/// A Bad Week for Passwords, and One Way to Make It Better

June 7, 2012  |  All Things Digital

Shutterstock/Péter Gudella Passwords are having a very bad week. First came word that more than 6 million passwords belonging to LinkedIn users were compromised in an attack. Today, the social music service Last.fm confirmed its password files have been compromised. Dating site eHarmony suffered another breach of its password files. There aren’t many technical details about how the breaches were carried out. LinkedIn has confirmed the breach but has offered no details on what happened. The fundamental problem is simple: Passwords have to be stored somewhere in order for them to be useful. They’re usually stored in a scrambled form using a mathematical function called a “hash” to make them difficult obtain. One hash algorithm that has been in use for almost two decades is called MD5, and you can see it in action here . When I type in the phrase “the rain in spain falls mainly on the plain,” I get back the string of text: 262aac1a988ef3be5b01d1a565cc5acb. The problem with hash codes is that with the increase in computing power, it’s increasingly easy to take that long string of letters and numbers and convert it back into text. If you like, you can cut and paste the string above and plug it into this free MD5 hash-cracking site and see what I mean (make sure you don’t include the period). You should get the original text as your result. As hash algorithms go, MD5 is pretty old. It dates to about 1995, and as such has been declared “no longer safe” by its creator. Other stronger hash algorithms have emerged. One called SHA-1 , created by the National Security Agency, takes my phrase from the MD5 example and turns back this longer, presumably harder to break string: 9a73724fb8bcb23447453be5a02c48bad5be02bf. No such luck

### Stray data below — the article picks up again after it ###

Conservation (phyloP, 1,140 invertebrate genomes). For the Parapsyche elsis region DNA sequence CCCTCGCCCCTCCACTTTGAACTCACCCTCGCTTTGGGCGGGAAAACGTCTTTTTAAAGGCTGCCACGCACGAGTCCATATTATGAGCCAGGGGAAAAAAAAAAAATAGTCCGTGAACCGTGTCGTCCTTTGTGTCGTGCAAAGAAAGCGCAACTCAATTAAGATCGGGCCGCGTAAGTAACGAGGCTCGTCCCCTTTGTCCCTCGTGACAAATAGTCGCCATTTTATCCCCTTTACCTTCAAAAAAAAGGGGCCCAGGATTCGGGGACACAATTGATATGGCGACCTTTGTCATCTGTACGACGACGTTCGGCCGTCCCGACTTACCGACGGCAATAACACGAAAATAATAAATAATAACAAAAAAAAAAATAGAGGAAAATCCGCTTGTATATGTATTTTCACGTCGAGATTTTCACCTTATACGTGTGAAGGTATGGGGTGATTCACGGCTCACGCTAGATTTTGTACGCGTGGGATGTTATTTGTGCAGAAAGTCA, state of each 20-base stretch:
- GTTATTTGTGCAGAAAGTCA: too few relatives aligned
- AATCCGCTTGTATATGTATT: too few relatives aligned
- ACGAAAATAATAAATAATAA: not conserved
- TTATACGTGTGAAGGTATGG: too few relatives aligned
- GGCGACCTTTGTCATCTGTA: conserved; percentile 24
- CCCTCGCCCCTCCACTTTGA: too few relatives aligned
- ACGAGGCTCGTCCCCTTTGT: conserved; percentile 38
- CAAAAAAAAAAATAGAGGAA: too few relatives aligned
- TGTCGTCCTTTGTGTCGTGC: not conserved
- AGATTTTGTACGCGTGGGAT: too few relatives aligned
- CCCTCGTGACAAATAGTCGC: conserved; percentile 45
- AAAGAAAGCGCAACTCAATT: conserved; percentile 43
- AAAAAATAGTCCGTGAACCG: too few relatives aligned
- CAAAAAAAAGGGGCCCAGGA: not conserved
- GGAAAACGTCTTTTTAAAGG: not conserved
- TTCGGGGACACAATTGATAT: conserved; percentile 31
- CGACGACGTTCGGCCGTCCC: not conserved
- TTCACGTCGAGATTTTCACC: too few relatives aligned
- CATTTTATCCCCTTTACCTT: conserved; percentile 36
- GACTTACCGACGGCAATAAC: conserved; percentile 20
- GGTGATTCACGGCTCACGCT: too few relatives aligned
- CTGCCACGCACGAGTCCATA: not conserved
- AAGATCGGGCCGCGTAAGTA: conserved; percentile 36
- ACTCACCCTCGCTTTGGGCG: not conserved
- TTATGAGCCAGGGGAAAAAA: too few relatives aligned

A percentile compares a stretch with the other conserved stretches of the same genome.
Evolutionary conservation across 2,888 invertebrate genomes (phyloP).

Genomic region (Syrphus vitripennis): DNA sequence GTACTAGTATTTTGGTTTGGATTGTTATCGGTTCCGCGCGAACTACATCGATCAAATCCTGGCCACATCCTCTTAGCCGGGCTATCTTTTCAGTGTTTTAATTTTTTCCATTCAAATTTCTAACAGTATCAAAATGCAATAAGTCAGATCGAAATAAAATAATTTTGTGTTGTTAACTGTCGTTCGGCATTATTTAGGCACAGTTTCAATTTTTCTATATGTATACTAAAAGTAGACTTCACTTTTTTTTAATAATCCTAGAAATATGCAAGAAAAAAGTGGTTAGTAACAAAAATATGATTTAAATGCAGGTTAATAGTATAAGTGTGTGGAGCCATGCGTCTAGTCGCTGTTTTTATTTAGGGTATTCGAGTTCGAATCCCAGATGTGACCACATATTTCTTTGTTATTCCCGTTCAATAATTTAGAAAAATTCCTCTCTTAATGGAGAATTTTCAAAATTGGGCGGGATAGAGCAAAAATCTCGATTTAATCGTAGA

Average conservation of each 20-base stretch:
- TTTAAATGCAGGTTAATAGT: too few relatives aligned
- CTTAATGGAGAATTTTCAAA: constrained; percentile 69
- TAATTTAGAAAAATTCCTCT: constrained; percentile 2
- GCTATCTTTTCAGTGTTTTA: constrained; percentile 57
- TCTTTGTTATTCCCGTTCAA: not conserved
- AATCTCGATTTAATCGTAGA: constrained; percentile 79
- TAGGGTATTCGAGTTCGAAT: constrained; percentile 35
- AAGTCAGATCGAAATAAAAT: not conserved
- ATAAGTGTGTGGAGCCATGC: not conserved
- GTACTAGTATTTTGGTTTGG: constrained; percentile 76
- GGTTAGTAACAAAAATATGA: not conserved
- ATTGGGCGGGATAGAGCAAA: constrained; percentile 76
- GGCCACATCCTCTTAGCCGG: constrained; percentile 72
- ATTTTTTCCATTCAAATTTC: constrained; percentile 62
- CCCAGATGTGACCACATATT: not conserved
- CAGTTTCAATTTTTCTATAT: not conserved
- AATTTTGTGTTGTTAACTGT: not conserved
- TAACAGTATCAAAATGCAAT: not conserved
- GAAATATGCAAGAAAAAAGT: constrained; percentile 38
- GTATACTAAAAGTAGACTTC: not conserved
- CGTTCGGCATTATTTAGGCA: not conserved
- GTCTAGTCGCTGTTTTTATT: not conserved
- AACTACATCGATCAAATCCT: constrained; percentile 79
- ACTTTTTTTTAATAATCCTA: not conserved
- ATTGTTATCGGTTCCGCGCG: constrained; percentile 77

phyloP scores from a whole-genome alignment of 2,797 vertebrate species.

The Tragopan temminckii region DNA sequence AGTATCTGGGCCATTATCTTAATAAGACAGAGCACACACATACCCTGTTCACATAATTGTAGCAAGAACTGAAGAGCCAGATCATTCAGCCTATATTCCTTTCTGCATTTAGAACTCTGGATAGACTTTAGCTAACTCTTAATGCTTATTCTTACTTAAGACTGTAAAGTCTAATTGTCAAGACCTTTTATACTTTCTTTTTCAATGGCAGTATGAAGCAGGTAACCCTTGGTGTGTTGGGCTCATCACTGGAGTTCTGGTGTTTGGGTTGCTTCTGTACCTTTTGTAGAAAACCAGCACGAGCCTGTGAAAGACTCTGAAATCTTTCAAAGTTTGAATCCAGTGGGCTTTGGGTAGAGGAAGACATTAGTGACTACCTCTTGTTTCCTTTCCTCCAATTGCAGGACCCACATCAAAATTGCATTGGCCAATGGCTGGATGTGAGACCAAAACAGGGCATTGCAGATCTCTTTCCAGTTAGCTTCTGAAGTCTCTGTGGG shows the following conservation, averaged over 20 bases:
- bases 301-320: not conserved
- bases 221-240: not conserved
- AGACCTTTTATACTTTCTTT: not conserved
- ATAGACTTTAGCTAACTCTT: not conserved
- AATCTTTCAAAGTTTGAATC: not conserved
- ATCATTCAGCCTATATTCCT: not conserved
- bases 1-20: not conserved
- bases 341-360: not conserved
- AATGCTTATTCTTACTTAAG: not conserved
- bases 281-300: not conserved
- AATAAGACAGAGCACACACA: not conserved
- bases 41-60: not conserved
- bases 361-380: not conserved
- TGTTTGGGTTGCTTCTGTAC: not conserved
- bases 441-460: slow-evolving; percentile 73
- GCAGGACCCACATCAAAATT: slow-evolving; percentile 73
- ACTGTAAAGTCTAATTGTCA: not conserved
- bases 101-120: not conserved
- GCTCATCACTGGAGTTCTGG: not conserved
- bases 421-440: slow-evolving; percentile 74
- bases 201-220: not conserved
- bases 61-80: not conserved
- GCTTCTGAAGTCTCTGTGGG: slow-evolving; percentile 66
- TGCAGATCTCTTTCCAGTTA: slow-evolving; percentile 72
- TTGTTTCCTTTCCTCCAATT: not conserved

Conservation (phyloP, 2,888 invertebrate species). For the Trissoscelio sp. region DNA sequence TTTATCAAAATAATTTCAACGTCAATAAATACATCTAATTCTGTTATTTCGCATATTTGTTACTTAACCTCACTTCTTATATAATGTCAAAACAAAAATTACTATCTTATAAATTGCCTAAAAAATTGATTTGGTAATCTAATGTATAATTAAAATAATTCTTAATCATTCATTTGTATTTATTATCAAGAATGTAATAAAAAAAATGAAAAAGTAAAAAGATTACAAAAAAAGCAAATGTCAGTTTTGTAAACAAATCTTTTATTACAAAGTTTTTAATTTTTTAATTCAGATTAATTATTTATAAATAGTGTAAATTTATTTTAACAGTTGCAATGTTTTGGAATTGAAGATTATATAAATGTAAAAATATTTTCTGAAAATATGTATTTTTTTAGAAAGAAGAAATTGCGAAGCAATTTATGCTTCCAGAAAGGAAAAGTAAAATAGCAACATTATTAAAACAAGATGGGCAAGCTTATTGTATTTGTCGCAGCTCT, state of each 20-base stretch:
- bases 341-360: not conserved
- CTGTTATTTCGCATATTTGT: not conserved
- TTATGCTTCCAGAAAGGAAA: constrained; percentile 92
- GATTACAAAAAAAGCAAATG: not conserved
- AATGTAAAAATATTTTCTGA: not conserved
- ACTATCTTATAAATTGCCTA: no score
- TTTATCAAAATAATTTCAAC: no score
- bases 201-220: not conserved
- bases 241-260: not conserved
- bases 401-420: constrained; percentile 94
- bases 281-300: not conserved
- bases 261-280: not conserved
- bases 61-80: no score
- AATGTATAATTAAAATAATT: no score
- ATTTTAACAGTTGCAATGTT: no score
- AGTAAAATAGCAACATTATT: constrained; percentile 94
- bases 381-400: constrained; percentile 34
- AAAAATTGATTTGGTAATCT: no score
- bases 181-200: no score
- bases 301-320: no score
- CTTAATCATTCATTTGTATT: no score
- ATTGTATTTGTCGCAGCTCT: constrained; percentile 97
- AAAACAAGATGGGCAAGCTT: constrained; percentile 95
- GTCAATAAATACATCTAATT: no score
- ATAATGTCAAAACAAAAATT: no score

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A Bad Week for Passwords, and One Way to Make It Better

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